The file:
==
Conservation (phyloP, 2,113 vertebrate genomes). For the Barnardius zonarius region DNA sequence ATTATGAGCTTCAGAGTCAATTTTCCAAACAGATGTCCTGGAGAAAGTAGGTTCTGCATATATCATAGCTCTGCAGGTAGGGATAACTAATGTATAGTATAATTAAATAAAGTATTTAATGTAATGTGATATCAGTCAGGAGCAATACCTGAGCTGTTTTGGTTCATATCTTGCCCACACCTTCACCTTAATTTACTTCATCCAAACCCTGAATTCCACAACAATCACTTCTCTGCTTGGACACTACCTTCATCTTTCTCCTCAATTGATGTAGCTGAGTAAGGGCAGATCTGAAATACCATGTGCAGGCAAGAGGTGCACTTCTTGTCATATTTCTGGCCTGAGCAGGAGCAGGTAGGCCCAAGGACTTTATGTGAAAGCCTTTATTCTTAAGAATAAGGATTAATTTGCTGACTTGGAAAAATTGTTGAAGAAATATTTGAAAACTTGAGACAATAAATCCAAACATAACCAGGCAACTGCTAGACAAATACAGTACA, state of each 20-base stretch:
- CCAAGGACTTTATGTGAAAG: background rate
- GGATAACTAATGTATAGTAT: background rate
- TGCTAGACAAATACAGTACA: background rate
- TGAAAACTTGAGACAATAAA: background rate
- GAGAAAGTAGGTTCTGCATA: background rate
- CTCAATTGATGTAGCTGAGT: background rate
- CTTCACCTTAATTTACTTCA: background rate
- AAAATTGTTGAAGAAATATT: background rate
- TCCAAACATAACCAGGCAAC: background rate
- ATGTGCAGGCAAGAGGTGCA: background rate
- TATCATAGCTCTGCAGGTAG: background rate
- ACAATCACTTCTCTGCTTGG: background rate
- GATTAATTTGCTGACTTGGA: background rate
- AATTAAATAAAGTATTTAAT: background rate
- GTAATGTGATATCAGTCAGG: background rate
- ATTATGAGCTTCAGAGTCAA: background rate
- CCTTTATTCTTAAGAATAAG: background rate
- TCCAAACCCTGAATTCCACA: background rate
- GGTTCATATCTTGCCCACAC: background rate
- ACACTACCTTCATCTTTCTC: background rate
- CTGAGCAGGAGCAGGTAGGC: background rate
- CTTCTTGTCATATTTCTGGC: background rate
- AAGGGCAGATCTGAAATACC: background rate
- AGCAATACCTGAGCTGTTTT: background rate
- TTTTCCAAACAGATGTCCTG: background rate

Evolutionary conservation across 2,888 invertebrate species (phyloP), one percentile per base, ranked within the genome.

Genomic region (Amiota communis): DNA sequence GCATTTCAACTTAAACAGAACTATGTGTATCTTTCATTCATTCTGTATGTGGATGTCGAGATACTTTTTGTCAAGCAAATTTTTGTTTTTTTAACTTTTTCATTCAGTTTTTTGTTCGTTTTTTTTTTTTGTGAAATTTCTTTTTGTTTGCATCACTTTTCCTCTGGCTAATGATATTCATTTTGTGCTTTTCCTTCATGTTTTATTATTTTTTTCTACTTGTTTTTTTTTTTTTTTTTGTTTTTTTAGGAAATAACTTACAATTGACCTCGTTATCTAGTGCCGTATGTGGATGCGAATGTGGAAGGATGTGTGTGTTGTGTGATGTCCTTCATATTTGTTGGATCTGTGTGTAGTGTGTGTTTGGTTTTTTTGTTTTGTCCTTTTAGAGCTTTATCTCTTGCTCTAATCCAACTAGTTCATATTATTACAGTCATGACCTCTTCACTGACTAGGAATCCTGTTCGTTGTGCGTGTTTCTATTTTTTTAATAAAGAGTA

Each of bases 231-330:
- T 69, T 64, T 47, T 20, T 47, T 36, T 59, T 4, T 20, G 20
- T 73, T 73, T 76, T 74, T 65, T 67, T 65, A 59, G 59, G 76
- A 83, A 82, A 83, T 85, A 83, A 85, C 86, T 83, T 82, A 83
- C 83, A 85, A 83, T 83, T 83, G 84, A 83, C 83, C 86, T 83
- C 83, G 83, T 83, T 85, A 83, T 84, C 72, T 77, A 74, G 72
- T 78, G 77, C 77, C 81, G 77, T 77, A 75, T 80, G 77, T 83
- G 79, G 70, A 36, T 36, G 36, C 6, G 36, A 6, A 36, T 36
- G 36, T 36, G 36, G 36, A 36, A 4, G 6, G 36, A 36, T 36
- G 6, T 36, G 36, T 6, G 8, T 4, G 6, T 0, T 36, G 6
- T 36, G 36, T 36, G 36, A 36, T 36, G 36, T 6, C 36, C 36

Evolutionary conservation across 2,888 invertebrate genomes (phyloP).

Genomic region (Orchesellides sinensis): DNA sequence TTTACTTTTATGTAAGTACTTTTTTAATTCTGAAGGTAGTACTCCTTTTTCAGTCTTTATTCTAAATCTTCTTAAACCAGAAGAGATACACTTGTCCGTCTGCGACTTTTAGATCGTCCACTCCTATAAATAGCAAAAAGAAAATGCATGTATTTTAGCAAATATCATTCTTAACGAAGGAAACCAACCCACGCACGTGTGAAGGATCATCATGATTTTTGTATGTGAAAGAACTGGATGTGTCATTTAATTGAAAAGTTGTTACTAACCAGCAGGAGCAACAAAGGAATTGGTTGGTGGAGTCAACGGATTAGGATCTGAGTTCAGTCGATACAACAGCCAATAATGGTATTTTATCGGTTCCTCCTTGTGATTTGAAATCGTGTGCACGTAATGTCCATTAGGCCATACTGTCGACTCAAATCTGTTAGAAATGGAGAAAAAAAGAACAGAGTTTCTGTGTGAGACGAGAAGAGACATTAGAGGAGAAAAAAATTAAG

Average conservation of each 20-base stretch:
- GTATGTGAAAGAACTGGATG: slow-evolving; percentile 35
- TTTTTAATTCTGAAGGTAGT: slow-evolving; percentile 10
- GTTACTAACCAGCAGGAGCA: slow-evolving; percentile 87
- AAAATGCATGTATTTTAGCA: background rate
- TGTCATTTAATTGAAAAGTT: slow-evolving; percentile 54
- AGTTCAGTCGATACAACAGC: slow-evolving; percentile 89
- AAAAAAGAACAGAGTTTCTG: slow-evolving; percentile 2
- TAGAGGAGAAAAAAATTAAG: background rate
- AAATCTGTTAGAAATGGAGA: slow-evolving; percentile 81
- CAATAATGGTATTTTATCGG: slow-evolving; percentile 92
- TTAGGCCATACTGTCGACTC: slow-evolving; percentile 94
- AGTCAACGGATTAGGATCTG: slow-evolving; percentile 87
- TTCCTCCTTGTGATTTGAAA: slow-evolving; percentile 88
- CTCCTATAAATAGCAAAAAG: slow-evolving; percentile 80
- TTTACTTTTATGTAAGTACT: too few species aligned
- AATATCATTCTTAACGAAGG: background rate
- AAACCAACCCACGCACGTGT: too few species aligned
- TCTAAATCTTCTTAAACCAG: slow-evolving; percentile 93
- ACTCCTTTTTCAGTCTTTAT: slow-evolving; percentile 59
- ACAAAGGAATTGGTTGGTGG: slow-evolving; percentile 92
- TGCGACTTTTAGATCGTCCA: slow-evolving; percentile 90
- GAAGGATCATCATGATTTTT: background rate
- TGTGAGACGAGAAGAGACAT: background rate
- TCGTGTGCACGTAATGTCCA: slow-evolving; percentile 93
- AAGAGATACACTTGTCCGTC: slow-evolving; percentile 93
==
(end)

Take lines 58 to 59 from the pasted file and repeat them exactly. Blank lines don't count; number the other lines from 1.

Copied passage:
- AATATCATTCTTAACGAAGG: background rate
- AAACCAACCCACGCACGTGT: too few species aligned